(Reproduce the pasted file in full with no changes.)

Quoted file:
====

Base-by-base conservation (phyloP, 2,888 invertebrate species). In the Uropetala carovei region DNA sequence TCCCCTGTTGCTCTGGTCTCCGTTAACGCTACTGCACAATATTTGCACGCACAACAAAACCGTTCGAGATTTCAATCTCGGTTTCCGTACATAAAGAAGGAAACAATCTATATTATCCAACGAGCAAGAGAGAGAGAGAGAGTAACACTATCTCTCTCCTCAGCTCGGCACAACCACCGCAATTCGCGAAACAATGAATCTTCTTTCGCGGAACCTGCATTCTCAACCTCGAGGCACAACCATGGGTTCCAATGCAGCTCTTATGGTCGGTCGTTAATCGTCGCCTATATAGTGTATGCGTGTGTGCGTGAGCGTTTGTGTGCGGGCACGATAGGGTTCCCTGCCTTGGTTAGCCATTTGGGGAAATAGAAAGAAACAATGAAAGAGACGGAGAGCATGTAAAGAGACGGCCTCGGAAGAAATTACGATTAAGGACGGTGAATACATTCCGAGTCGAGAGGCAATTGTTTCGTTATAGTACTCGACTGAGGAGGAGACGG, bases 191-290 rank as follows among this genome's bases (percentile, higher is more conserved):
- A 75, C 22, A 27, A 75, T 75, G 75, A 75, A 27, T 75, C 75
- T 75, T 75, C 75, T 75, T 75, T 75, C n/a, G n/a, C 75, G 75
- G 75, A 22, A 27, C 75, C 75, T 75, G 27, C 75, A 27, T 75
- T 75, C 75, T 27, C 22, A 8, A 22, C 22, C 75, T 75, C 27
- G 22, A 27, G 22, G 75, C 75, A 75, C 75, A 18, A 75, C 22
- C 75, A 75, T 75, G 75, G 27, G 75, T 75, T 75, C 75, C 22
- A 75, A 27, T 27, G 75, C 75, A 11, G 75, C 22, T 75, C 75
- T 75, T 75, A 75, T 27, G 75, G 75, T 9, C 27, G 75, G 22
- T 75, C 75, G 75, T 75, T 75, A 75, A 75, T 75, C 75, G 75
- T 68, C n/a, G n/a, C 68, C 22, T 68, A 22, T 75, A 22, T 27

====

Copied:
Base-by-base conservation (phyloP, 2,888 invertebrate species). In the Uropetala carovei region DNA sequence TCCCCTGTTGCTCTGGTCTCCGTTAACGCTACTGCACAATATTTGCACGCACAACAAAACCGTTCGAGATTTCAATCTCGGTTTCCGTACATAAAGAAGGAAACAATCTATATTATCCAACGAGCAAGAGAGAGAGAGAGAGTAACACTATCTCTCTCCTCAGCTCGGCACAACCACCGCAATTCGCGAAACAATGAATCTTCTTTCGCGGAACCTGCATTCTCAACCTCGAGGCACAACCATGGGTTCCAATGCAGCTCTTATGGTCGGTCGTTAATCGTCGCCTATATAGTGTATGCGTGTGTGCGTGAGCGTTTGTGTGCGGGCACGATAGGGTTCCCTGCCTTGGTTAGCCATTTGGGGAAATAGAAAGAAACAATGAAAGAGACGGAGAGCATGTAAAGAGACGGCCTCGGAAGAAATTACGATTAAGGACGGTGAATACATTCCGAGTCGAGAGGCAATTGTTTCGTTATAGTACTCGACTGAGGAGGAGACGG, bases 191-290 rank as follows among this genome's bases (percentile, higher is more conserved):
- A 75, C 22, A 27, A 75, T 75, G 75, A 75, A 27, T 75, C 75
- T 75, T 75, C 75, T 75, T 75, T 75, C n/a, G n/a, C 75, G 75
- G 75, A 22, A 27, C 75, C 75, T 75, G 27, C 75, A 27, T 75
- T 75, C 75, T 27, C 22, A 8, A 22, C 22, C 75, T 75, C 27
- G 22, A 27, G 22, G 75, C 75, A 75, C 75, A 18, A 75, C 22
- C 75, A 75, T 75, G 75, G 27, G 75, T 75, T 75, C 75, C 22
- A 75, A 27, T 27, G 75, C 75, A 11, G 75, C 22, T 75, C 75
- T 75, T 75, A 75, T 27, G 75, G 75, T 9, C 27, G 75, G 22
- T 75, C 75, G 75, T 75, T 75, A 75, A 75, T 75, C 75, G 75
- T 68, C n/a, G n/a, C 68, C 22, T 68, A 22, T 75, A 22, T 27